Freedom of the Press
Press Freedom Score (0 = best, 100 = worst)
Legal Environment(0 = best, 30 = worst)
Political Environment(0 = best, 40 = worst)
Economic Environment(0 = best, 30 = worst)
Article 34 of Rwanda’s constitution stipulates that “freedom of the press and freedom of information are recognized and guaranteed by the state,” but other clauses broadly define circumstances under which these rights can be restricted, and in practice the media remain under the tight control of the government. The country’s 2009 media law sets out strict regulations, accreditation requirements, and licensing procedures as well as requirements for journalists to reveal their sources to the government for purposes of criminal investigations and proceedings. The law prohibits the propagation of ideas based on “ethnic, regional, racial, religious, language, or other divisive characteristics.” Public incitement to “divisionism,” which includes discrimination and sectarianism, is punishable by up to five years in prison and fines of up to 5 million Rwandan francs ($8,500). Statutes in the penal code forbid defamation of the head of state or other public officials, and these charges can carry up to five years in prison and fines of up to 10,000 Rwandan francs ($17). These laws are generally seen as being vague and sweeping in breadth.
Journalists were frequently charged and convicted of defamation and “genocide ideology” in 2011, making self-censorship pervasive. Agnès Uwimana Nkusi, editor of the now-defunct weekly Umurabyo, and Saidath Mukakibibi, a journalist with the same newspaper, were sentenced to 17 and 7 years imprisonment, respectively, in February 2011. The pair faced trial for opinion pieces published in 2010 that criticized government officials and challenged the official interpretation of the 1994 genocide. They had been arrested in July 2010, charged with insulting the head of state, promoting discrimination, sectarianism, and genocide denial, and remained detained for six months before the trial. Prosecutors had called for significantly longer jail terms. In June, Jean Bosco Gasasira, the exiled editor of Umuvugizi, was sentenced to two and half years in jail for civil disobedience and insulting President Paul Kagame in the online version of his newspaper. This was Gasasira’s second conviction by the high court. In 2009, he had been convicted and fined for defamation and invasion of privacy. Gasasira fled the country in 2010 following the suspension of his newspaper. In August 2011, the bimonthly Ishema suspended publication for a month following threats against its managing director, Fidèle Gakire. Gakire said the threats related to an article published in its mid-July edition in which Kagame was referred to as a “sociopath.” When the Media High Council (MHC) ruled that its reference to the head of state was libelous, the newspaper apologized by publishing an edition headlined “Sorry’” that contained only articles praising the president. In the wake of the article, the paper’s editor resigned, and Gakire was suspended for six months from the Forum of Private Newspapers, an organization of newspaper owners.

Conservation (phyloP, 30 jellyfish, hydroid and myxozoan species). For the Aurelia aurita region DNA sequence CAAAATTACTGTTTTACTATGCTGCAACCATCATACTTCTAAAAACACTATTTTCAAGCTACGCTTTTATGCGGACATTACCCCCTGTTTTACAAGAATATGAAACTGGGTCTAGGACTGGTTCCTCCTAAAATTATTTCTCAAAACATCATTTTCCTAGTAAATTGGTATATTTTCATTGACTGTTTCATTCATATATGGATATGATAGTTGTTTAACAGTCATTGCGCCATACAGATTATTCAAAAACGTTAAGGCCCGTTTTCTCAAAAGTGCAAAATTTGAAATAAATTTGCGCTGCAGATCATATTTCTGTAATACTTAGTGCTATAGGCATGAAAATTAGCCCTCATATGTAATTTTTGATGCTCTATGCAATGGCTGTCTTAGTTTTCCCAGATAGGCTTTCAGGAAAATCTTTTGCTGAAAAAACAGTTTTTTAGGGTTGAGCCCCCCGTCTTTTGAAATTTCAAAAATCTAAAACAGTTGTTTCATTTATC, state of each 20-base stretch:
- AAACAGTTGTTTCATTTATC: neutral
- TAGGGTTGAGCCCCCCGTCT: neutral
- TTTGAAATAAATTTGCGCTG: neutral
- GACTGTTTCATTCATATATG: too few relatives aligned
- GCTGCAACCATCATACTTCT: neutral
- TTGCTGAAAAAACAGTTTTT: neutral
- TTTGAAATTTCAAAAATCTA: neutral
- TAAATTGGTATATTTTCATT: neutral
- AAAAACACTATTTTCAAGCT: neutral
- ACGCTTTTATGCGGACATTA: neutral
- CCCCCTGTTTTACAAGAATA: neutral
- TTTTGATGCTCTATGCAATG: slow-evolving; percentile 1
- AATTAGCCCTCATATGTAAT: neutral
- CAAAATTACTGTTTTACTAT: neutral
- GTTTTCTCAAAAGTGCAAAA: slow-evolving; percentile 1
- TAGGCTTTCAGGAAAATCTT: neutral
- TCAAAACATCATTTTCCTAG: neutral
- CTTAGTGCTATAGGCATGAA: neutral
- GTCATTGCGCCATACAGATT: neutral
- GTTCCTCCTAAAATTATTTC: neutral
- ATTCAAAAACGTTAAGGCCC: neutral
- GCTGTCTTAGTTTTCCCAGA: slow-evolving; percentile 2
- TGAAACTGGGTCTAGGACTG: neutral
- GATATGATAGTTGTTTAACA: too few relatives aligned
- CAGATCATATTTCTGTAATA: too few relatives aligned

Following the January 2011 Universal Public Review (UPR) of Rwanda by the UN Human Rights Council, which highlighted violations of the right to freedom of expression and the suppression of independent media, Rwanda promised to review its genocide ideology and media laws. However, in a revised draft of the media law adopted by the cabinet in July, the state retained control over the establishment and functioning of the media. Furthermore, the law still contained broad definitions and vague provisions for exemptions. If this law were to be passed and enforced as written, there are several potentially positive provisions, including the removal of the requirement that journalists hold particular academic qualifications and the repeal of sanctions such as the suspension and closure of publications. The draft law was still under debate in parliament by year’s end.